Consideration [9, 10]:

Desirable Patient Characteristics [ 11]: • • • • • • • •

Composing the group [11]:
• • • • • • • • Who is likely to benefit from group therapy: creating the therapeutic alliance. Clients with manifest interpersonal difficulties. Clients who lack self-awareness in the interpersonal realm Manifest ego-syntonic character pathology; clients who are action-oriented; clients who will benefit from the affective stimulation and interaction clients who need either to dilute an overly intense and dependent therapeutic relationship or to intensify an arid, sterile therapeutic relationship who will benefit from the presence of peers to support and challenge them

Preparation of Patients:
• • •

Establish the beginnings of a therapeutic alliance. Reduce the initial anxiety and misconceptions about joining a therapy group. Provide information and instruction about group therapy to facilitate the client’s ability to provide informed consent.
Irvin D Yalom, “The theory and Practice of group Psychotherapy”, 2nd edition, Basic Books, New York, 1975

10 Irvin D Yalom, “Existentielle Psychotherapie”, 3rd edition, Edition Humanistische Pschologie, 2000 11 Practice Guidelines for Group Psychotherapy, The American GPA, Science to Service Task Force, 2007

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Achieve consensus between group leader and group members on the objectives of the therapy.

Therapist Function:
Executive Function, Boundary management: • • • • • setting up the parameters of the group such as frequency, length of each session, establishing rules and limits, managing time, interceding when the group goes off course in some way. Being concerned with the well-being of the members of the group, and with the effectiveness of the treatment they are receiving. Efforts to uncover and encourage the expression of feelings, values and personal attitudes. Helping members to develop their ability to understand themselves, each other, and people outside the group, as well as what they might do to change things in their lives. Developing “insight” is not an emotionally neutral experience. Helping members to understand how some aspect of one’s past is affecting one in the present and how other people are affected by them and what is it about other people that elicit particular kinds of responses in them. Shaping the dialog. Therapists should not reveal anything that they are uncomfortable sharing about themselves. The only legitimate rationale for the therapist’s personal disclosure is the conviction that it will facilitate the work of the group at that moment in time. The focus has to remain on the client/therapy: “judicious” disclosure.


Emotional Stimulation: • • Meaning-attribution:

Fostering Client Self-Awareness: •

Establishing Group Norms: • • • Therapist Transparency and Use of Self:

Problems typically addressed:
• • • • Interpersonal – eg lacking trust, overly dependent, abrasively assertive Emotional – eg poor emotional control, inability to express emotions such as love or anger Self-concept – eg poor self esteem Symptomatic – eg anxiety, depressive, ineffective coping with stress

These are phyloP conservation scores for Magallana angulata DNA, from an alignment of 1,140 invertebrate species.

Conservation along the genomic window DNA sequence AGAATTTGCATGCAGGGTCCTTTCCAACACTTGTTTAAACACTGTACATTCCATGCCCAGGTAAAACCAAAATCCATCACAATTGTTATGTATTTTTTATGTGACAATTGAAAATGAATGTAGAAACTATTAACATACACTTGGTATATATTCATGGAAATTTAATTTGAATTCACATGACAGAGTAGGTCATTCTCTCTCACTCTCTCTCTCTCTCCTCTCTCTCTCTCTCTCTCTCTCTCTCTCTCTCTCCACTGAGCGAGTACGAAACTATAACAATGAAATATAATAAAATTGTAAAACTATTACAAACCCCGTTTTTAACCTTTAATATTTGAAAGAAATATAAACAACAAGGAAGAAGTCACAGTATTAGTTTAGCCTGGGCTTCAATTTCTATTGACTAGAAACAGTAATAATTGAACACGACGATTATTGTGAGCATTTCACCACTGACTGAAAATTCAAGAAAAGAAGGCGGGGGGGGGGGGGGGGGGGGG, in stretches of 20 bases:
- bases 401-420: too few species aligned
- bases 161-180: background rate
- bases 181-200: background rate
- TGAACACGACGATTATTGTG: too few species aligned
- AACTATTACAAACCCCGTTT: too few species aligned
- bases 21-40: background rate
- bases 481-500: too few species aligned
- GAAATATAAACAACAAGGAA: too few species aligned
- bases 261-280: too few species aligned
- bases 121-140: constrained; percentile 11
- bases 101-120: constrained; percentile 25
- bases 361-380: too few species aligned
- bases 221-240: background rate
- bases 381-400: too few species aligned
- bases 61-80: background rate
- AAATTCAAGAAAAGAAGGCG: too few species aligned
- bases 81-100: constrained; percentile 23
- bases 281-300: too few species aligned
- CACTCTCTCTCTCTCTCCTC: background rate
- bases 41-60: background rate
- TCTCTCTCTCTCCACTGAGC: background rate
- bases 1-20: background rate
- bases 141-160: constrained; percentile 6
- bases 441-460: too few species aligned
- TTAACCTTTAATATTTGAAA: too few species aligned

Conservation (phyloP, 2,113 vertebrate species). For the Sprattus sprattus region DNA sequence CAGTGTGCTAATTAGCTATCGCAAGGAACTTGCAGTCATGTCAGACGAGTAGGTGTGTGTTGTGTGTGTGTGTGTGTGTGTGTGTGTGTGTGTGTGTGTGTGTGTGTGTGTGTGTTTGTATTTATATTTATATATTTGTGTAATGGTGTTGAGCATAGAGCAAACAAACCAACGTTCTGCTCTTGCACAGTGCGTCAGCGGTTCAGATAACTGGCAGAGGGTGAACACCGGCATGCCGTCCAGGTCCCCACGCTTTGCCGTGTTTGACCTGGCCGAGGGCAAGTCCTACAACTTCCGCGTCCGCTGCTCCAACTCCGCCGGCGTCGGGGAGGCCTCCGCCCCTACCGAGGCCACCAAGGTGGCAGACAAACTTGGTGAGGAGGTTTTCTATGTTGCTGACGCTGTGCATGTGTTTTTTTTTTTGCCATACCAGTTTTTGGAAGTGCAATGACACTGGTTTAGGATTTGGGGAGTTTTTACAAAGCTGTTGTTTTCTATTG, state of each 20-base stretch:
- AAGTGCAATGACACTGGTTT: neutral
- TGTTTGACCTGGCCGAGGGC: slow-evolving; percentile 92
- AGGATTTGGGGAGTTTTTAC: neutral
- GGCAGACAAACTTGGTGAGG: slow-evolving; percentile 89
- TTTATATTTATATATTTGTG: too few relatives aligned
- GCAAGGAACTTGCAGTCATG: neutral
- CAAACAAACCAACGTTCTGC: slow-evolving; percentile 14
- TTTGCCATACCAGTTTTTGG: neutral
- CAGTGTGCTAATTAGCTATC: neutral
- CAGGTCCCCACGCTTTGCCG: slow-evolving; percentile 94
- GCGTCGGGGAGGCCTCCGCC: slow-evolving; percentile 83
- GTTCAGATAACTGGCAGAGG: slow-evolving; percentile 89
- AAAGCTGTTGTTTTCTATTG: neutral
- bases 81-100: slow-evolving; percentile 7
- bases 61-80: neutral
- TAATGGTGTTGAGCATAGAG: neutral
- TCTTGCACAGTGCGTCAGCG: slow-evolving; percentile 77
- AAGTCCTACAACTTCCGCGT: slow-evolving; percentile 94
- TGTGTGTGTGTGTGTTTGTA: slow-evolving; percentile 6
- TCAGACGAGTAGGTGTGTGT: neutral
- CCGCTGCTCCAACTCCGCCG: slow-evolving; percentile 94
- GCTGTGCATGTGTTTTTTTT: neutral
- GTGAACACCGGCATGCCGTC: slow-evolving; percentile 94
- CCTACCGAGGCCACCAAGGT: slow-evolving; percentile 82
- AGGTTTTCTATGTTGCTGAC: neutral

Group Development:
• • Setting and Boundary management will have a major impact. Assumptions about group development (MacKenzie, 1994): 1. Development will be in a regular and observable pattern 2. Same developmental features will be evident in all groups that develop in a normative fashion.

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3. 4.

Development will be epigenetic, with later developmental stages being contingent on the successful negotiation of earlier developmental crises. Development will be manifest increasing interactional complexity but may, exhibit regression and reversibility, recycling back to earlier stages of development.

Developmental Stages: 1. Forming / Preaffiliation (anxiety, seek guidance from the group leader) 2. Counter-dependency and flight / Storming (struggles around “power and control”, competition and conflict, anxiety) 3. Norming / Trust and Structure 4. Performing / Differentiation (mature and productive group process and the expression of individual differences) 5. Adjourning / Separation / Termination

• • • The ending phase includes a review and reinforcement of individual change which has occurred in the therapy; The therapist guides the departing client to a resolution of the relationships with the therapist and group members; The individual is helped to face future life demands with the tools provided in the therapy. [ 11]

Types of Group Therapy:
Many types of group therapy exist and as do an equally diverse number of theoretical models: • • • • • • • • • • • • • • Psychoanalytic Existential Cognitive-behavioural Self-help group In-patient setting Out-patient setting Children Adolescents Adults Elderly Psychiatry General Medical Fields (particularly chronic illness) Drug and Alcohol Workplace

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Group Therapy for Specific Populations:

Schizophrenia: • • Often group therapy is in outpatient or rehabilitation setting CBT or skill acquisition groups are common

Mood Disorders: • Helpful after the severe phase of illness

Anxiety Disorders: • • Psychodynamic and CBT therapy types can be used Some anxiety groups lend themselves to homogeneous approach such as phobias, PTSD